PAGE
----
By Tracy Z. Turner
Columbus’ core downtown neighborhoods each have their own distinctive character, but they share a common denominator: the arts have emerged as central to their identity. New art walks, projects and grassroots organizations emerge almost daily proving that though these communities are bustling they are also ripe for transformation. Here’s a quick look at the present and possible future of three of Columbus’ major arts districts, poised to shift the landscape of the entire city.
What it is today
The riverfront home of COSI and three large membership-driven creative institutions, Franklinton is emerging as Columbus’ explosive, alternative neighborhood. Situated on the western edge of downtown, it has become a place where those who are inclined to make art or innovative design are most likely able to afford and readily find space and resources, discover new collaborators and take more risks. The arts are, quite deliberately, the linchpin of economic development here, and there have been enough early indicators of success to make it a repeated subject in The Atlantic magazine’s City Makers: American Futures series.
The Idea Foundry, 400 West Rich, and Glass Axis are three organizations that have introduced a wide number of creators to the neighborhood. Those institutions, which often host their own large, individual events, are now participating in a regular neighborhood art walk, dubbed “Franklinton Fridays,” which takes place on the second Friday of each month. The walks also include new additions to the neighborhood, like the Ethical Arts Collective, Vanderelli Room, Second Sight and Magic Brush Arts Studio.
“What we are looking at now is a very sort of grassroots, organic, fluid environment building all around us,” said Jim Sweeney of the Franklinton Development Association, noting that the industrial nature of most of its structures give it a different kind of flexibility than many of the other city neighborhoods. “It allows us to steer and grow the area in a very environmentally conscious way and also one that’s fair and equitable.”
How it could evolve
“Franklinton is kind of a blank slate,” said Alex Bandar, founder and CEO of the Idea Foundry, which is becoming a benchmark space nationally for the booming “maker” and DIY culture. “It has that gritty feel that artists love, beautiful loft spaces with lots of high ceilings.”
The Foundry has 250 members as it approaches its one-year anniversary of relocating to Franklinton, a move that was buoyed by a $350,000 grant from Art Place America (www.artplaceamerica.org), a national organization that promotes the philosophy of “creative placemaking.”
“That building has made us the largest maker space in the world,” said Bandar.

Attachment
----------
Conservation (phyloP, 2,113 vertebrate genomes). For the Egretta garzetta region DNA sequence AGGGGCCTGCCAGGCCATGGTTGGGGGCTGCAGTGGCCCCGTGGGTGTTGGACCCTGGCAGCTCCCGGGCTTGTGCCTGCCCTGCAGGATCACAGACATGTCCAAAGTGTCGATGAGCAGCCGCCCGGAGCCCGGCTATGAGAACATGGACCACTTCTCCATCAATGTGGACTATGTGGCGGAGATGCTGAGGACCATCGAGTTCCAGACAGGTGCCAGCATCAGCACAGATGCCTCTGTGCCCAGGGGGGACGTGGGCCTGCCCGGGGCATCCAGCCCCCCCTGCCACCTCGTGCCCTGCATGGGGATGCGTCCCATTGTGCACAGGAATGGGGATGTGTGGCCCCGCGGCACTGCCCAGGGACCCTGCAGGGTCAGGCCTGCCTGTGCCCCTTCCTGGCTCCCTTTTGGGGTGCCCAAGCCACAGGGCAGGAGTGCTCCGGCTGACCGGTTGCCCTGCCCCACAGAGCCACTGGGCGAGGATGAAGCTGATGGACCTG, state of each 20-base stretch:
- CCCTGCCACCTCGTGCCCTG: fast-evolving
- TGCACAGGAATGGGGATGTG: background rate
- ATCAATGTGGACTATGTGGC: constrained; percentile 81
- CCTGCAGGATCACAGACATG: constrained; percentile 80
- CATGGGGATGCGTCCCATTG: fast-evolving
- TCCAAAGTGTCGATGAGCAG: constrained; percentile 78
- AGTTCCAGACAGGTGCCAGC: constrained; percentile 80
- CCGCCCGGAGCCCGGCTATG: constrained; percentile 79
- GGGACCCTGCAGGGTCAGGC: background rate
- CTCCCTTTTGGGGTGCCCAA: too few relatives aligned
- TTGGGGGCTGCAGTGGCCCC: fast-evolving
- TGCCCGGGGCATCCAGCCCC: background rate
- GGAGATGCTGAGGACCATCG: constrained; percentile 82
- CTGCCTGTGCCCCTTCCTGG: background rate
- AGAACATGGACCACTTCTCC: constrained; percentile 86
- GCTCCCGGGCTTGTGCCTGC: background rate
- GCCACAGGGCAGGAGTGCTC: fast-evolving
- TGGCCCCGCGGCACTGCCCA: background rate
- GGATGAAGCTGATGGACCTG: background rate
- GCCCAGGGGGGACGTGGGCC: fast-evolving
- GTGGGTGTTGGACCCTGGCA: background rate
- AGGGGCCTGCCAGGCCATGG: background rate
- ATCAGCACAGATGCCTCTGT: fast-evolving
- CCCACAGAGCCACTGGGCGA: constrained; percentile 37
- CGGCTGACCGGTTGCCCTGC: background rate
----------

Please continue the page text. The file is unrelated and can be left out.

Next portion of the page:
The convergence of new businesses and membership organizations has drawn a wave of interest from other existing creative organizations and start-ups.
“We have all this very good space and all this interest in bringing more people here,” said Sweeney. “I think we have a community here where people feel like we’re all part of something, like we’re building something together. It’s hard to say what the future will hold. What we’re hoping to achieve is an arts community that’s permanent, where people have a stake in it.”
The goal of the Franklinton Development Association over the next five years is to begin building more affordable housing so that people can live close to their work, says Sweeney.
The varied nature of all the artists, craftspeople, inventors and makers who are putting in both work and social time in Franklinton also makes its future excitingly unpredictable. There are strategies at hand to continue to make it an appealing neighborhood to people in their 20s and 30s, with walkable bars and restaurants and public internet access.
“Deals often start in the office and finish over a beer or a meal,” said Bandar who says that the creative energy of the district has drawn comparisons to Austin, Texas before it became the innovative center it is today. “Either by grand design or serendipity all of those factors have come together in Franklinton in the past two or three years.”
The Ohio State University Campus
What it is today
In 2010, OSU adopted a framework plan for the university’s entire physical space that was developed by Sasaki Associates, which designated the area around 15th and High as a potential arts district.
Many of the university’s arts departments were already in that area, including dance and music, along with the Wexner Center for the Arts and Mershon
Auditorium. The very first piece of the plan has been finished with the renovation of Sullivant Hall.
In addition to some grand aesthetic architectural changes, the change brought the departments of dance, arts administration, education and policy, the Advanced Computing Center for the Arts and Design, the Barnett Center for Integrated Arts and Enterprise and the Billy Ireland Cartoon Library and Museum together under one roof.
The creation of an on-campus arts district represents more than an aesthetic change, according to provost Joseph Steinmetz.
“The improvements are not only within the facilities that are there—they reflect what is happening within programs that are in the arts,” he said. It’s a physical reflection of the university’s growing number of interdisciplinary opportunities for its students.
How it could evolve
OSU submitted a plan in February to develop nine acres across from campus, which would include the creation of a public square at 15th and High Street, bounded by a hotel, shops and apartments.